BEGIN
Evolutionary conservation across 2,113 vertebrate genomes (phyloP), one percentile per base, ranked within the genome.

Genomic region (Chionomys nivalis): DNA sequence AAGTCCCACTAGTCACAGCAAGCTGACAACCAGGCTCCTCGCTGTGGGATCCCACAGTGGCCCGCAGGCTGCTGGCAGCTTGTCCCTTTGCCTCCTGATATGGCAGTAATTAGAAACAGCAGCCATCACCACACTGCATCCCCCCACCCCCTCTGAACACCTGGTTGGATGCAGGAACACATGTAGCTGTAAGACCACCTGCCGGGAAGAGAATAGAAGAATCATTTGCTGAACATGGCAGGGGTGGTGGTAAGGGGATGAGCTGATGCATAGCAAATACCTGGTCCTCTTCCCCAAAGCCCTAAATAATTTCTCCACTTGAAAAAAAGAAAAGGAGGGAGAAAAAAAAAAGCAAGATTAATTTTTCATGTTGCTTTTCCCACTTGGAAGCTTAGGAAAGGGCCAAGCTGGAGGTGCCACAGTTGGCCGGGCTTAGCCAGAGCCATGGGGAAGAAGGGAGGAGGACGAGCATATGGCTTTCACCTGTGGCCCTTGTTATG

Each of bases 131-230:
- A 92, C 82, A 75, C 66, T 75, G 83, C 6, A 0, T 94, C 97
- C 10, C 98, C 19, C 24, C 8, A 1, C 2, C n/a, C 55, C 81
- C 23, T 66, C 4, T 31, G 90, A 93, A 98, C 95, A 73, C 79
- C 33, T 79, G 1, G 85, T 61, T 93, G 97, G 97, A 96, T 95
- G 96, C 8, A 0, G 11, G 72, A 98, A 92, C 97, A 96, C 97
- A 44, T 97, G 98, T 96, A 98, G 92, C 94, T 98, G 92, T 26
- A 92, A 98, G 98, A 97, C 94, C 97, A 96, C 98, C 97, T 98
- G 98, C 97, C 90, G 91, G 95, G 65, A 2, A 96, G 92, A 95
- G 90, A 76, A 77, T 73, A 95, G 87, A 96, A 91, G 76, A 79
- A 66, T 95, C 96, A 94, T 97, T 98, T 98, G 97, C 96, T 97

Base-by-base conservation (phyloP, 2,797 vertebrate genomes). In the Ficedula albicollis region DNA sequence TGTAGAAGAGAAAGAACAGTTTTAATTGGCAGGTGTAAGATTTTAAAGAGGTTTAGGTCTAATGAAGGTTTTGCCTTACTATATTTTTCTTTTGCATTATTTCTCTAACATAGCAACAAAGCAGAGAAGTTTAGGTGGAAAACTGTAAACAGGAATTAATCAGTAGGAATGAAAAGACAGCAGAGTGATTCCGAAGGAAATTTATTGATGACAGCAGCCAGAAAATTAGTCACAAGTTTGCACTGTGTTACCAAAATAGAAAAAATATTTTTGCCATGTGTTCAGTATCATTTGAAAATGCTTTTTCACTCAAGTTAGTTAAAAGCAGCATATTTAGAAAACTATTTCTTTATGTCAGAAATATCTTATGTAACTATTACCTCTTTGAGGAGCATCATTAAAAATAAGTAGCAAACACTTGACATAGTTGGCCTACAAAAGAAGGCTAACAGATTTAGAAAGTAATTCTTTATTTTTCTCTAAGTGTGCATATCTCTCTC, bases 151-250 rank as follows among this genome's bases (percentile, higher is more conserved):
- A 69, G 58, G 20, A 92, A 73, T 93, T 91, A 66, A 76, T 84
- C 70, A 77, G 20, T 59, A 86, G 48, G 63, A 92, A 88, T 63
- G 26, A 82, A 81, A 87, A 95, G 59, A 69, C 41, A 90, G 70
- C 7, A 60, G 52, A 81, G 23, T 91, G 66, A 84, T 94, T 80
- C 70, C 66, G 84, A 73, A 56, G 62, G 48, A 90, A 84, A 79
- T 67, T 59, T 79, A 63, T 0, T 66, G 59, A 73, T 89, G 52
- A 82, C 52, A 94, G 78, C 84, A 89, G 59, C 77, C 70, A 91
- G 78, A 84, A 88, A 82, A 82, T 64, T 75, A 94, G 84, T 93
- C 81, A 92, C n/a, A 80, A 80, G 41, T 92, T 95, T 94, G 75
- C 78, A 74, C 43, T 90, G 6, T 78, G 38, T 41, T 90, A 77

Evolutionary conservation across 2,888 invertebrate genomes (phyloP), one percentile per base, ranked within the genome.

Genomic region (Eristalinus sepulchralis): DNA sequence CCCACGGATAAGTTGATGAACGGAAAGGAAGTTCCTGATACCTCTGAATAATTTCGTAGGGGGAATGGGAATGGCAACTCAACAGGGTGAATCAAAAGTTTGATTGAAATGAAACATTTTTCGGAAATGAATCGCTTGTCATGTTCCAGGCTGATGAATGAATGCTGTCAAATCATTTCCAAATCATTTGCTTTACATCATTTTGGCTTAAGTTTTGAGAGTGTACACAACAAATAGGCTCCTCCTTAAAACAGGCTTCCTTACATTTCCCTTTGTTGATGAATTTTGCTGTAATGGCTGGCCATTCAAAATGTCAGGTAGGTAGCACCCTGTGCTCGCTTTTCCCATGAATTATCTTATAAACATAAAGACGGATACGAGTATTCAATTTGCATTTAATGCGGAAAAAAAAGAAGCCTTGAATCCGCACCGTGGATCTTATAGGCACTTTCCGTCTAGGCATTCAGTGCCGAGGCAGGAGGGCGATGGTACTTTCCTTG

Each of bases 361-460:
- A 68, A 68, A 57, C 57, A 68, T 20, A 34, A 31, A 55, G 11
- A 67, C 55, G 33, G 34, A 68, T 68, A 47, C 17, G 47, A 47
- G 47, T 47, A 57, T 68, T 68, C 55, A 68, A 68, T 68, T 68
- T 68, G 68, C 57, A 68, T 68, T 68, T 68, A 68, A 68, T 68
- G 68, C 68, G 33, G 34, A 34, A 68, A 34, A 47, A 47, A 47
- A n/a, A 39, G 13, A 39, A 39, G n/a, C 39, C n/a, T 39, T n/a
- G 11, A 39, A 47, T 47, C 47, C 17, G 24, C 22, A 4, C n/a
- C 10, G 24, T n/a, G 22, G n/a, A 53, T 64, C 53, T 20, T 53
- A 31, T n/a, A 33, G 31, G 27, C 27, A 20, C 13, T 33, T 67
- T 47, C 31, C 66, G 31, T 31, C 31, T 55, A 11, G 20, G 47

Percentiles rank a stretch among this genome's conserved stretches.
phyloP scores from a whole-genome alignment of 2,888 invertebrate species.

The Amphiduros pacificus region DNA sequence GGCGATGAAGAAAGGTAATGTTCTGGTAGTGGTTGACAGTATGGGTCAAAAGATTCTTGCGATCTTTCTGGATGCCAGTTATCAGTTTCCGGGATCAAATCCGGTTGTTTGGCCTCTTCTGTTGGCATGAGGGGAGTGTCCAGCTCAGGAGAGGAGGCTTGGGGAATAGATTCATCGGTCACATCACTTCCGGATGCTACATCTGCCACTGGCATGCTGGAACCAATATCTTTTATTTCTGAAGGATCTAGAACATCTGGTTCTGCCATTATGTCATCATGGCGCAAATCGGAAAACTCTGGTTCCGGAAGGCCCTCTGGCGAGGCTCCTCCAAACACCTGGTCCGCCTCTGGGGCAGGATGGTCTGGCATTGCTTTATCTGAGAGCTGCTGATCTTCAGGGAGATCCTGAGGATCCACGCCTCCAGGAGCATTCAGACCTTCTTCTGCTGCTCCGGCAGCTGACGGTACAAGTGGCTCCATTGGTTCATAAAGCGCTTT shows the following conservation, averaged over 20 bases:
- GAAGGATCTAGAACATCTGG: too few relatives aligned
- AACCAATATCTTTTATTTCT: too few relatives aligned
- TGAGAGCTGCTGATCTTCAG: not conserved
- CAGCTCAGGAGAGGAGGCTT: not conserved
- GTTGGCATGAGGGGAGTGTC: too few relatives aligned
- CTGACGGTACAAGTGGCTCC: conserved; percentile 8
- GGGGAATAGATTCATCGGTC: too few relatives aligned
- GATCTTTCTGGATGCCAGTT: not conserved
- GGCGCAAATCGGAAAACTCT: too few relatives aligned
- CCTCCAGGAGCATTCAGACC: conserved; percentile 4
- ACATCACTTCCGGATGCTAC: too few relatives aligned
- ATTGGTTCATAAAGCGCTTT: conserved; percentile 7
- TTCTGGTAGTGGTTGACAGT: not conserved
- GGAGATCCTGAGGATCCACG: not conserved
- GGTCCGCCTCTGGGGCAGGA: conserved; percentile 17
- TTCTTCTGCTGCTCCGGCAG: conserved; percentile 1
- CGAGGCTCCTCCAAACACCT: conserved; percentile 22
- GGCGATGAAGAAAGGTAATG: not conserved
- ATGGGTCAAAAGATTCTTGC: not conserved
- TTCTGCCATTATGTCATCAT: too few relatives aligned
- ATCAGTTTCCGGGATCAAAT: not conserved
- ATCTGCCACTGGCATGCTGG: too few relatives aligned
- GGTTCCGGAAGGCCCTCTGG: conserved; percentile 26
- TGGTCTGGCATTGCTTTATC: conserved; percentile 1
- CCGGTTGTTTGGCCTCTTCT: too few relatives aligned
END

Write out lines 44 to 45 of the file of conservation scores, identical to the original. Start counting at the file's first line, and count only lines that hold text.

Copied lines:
- CAGCTCAGGAGAGGAGGCTT: not conserved
- GTTGGCATGAGGGGAGTGTC: too few relatives aligned